The Ogoni cleanup: Going forward

One of the sites to be restored in Ogoni
One of the sites to be restored in Ogoni

By Jide Shittu

After several years of struggles and clamour with loss of many lives and the deterioration of habitable environment for both living and even  non-living,  the #Ogonicleanup is fast becoming reality .

From what was greeted as a blessing to the whole polity in the 1950s, to the worst nightmares of several people. The people of Ogoni land and its environs woke up to the harsh realities of living in a land of plenty yet in abject poverty and hardships.

Fathers became redundant; mothers helpless and the children with no means of livelihood knew no other means than to fight for their rights even if it means going the hard way.

The date June 2nd, 2016 will remain a memorable day though greeted with mixed feelings; yes it’s really about time. A source revealed that between 1976- 2001 there had been about 2000 oil spills, destroying vegetation, water bodies and causing lack of portable drinking water due to the high benzene (900 above W.H.O guidelines) rate in the underground water source.

Several, whose source of income is from fishing, were rendered useless. So one could understand why the cleanup exercise if fully implemented will engender a renewed hope of livelihood for the people of Ogoni land.

Asides that the date being a memorable one to the Ogonis, it is also historic to this Buhari led administration. The site for the kickoff of the cleanup exercise, that is Bodo city, was first visited by the then military head of state Gen. Muhammadu Buhari in 1984, where he commissioned a fish farm and also planted a tree.

The site is now a shadow of its old self. For one thing, the people of Ogoni land will ever be grateful to the Buhari led administration for keeping to its campaign promises of the implementation of the UNEP environmental assessment project.

The project which started in the late 2009 and was completed in January 2011, proposed a recommendation for an urgent environmental restoration of Ogoniland which will take about 25 to 30 years. Despite the note of urgency in the report, it will take about 5 years for a willing government to take up the challenge.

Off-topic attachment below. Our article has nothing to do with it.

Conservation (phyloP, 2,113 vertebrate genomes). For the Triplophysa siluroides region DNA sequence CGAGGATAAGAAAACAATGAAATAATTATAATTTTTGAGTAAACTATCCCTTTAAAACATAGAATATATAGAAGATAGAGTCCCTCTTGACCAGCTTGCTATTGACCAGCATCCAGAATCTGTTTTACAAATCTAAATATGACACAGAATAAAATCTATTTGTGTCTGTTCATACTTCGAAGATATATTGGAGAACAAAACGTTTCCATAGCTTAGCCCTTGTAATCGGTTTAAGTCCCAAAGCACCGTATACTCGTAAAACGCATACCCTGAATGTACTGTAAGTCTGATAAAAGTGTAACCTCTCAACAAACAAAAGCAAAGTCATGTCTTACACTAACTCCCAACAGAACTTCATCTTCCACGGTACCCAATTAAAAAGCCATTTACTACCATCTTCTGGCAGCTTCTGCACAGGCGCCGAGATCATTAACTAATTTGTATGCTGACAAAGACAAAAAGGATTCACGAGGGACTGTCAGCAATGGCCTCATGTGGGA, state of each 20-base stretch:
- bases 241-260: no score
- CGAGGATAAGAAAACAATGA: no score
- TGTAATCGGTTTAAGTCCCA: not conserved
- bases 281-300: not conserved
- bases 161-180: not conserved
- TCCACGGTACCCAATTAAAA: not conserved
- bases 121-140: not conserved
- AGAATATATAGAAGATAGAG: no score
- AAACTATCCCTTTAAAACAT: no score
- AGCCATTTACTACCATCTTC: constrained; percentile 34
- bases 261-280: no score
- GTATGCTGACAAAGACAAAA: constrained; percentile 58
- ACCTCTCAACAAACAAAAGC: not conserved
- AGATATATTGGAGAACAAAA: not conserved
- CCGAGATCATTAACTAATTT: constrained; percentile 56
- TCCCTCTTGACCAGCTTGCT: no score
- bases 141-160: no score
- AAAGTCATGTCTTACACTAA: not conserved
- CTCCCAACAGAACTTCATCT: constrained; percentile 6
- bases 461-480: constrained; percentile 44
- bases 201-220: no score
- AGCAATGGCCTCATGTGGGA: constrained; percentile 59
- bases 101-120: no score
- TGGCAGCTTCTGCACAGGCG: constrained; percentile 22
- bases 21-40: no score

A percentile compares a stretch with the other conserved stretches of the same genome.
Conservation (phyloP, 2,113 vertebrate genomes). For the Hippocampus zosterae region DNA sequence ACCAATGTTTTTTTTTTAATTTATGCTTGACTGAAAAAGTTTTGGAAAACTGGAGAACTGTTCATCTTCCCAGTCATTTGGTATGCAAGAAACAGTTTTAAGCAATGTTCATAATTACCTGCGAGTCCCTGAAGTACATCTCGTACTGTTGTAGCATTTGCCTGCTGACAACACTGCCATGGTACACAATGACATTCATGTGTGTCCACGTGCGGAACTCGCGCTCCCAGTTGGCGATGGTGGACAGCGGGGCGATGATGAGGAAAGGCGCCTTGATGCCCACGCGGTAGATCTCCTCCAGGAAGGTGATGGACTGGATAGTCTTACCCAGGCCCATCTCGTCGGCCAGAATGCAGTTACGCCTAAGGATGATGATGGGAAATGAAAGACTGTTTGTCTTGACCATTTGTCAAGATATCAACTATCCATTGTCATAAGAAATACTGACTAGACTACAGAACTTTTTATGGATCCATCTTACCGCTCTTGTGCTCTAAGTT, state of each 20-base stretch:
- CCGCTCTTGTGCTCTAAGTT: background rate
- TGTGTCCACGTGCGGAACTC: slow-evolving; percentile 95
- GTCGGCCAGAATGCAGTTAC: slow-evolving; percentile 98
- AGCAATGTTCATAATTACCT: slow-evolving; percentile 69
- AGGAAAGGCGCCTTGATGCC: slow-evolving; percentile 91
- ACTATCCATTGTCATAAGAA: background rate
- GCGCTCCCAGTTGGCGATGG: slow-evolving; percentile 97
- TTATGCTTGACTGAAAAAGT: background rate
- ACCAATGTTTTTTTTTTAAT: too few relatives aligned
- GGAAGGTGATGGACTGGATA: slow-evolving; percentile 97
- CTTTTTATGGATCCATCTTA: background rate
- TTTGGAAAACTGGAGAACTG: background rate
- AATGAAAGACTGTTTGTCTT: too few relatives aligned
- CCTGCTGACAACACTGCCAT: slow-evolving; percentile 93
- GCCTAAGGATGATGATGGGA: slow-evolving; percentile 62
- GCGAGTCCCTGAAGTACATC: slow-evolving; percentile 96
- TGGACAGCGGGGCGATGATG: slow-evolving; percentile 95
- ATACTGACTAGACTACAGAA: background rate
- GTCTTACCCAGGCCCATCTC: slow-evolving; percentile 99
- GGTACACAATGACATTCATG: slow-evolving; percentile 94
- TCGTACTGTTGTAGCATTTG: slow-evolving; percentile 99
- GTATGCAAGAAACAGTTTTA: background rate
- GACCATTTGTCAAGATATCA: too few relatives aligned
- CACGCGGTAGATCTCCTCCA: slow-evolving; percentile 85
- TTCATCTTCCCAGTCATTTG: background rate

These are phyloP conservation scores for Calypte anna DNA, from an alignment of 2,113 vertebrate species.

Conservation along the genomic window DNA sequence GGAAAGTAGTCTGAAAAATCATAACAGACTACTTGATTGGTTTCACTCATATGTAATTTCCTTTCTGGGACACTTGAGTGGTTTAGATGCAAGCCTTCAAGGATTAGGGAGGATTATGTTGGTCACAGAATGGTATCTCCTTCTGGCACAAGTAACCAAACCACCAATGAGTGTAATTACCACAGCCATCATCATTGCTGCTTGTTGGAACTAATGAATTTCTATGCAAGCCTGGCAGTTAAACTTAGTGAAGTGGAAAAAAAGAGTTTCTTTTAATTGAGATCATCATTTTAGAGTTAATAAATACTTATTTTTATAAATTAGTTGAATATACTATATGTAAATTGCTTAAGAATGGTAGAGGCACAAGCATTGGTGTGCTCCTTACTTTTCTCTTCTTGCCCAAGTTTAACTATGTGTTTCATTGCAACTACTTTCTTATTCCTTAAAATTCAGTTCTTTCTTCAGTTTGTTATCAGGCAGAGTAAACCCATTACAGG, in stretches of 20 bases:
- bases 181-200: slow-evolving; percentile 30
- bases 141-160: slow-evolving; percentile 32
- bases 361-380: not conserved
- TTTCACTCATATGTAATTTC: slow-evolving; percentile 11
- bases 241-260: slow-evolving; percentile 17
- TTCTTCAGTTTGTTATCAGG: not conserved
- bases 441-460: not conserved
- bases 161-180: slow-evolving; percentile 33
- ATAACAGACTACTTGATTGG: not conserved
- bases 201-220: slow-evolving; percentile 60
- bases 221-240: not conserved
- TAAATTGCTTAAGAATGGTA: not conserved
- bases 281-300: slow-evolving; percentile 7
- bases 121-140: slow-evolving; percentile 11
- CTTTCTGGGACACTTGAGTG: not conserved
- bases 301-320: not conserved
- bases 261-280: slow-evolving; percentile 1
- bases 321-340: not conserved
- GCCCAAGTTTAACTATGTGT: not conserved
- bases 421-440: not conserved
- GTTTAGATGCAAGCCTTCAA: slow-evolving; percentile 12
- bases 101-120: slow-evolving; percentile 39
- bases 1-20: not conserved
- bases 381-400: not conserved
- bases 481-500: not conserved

Experts have highlighted three key road maps for full implementation of the report; firstly the Emergency approach that entails the provision of portable water source for the people; secondly a  need for a comprehensive medical examination of the people with a vibrant health tracking process,; and thirdly creation of centers for both clean up and monitoring of the environment.

There is no doubt that these various exercises will be  capital intensive and according to the Minister of Environment, Hajia Amina Mohammed; the federal government has opened an Ogoni Restoration Fund , with an intervention fund of about 1 Billion dollars to be contributed by the federal government and the oil companies.

Also part of the gains for the Ogoni people is the training of the people so as to participate fully in the cleanup process, and ceding the position of the project Manager to an Ogoni indigene. This will bring about the creation of both direct and indirect jobs for the people. There are no doubts as to the gains that await the people of Ogoni land if the report is fully implemented and sustained over the years.

At this juncture there is a need for concerted efforts to ensure the report is fully implemented. Government and the oil companies should keep their own bargain of the agreement by ensuring adequate funding and judicious spending of the funds. The people of Ogoni and its environs should also create an enabling environment for the success of the project, cases of illegal bunkering, bombings of oil pipelines will marred the success of the project.

All and sundry should take heed in ensuring the restoration of Ogoni land.

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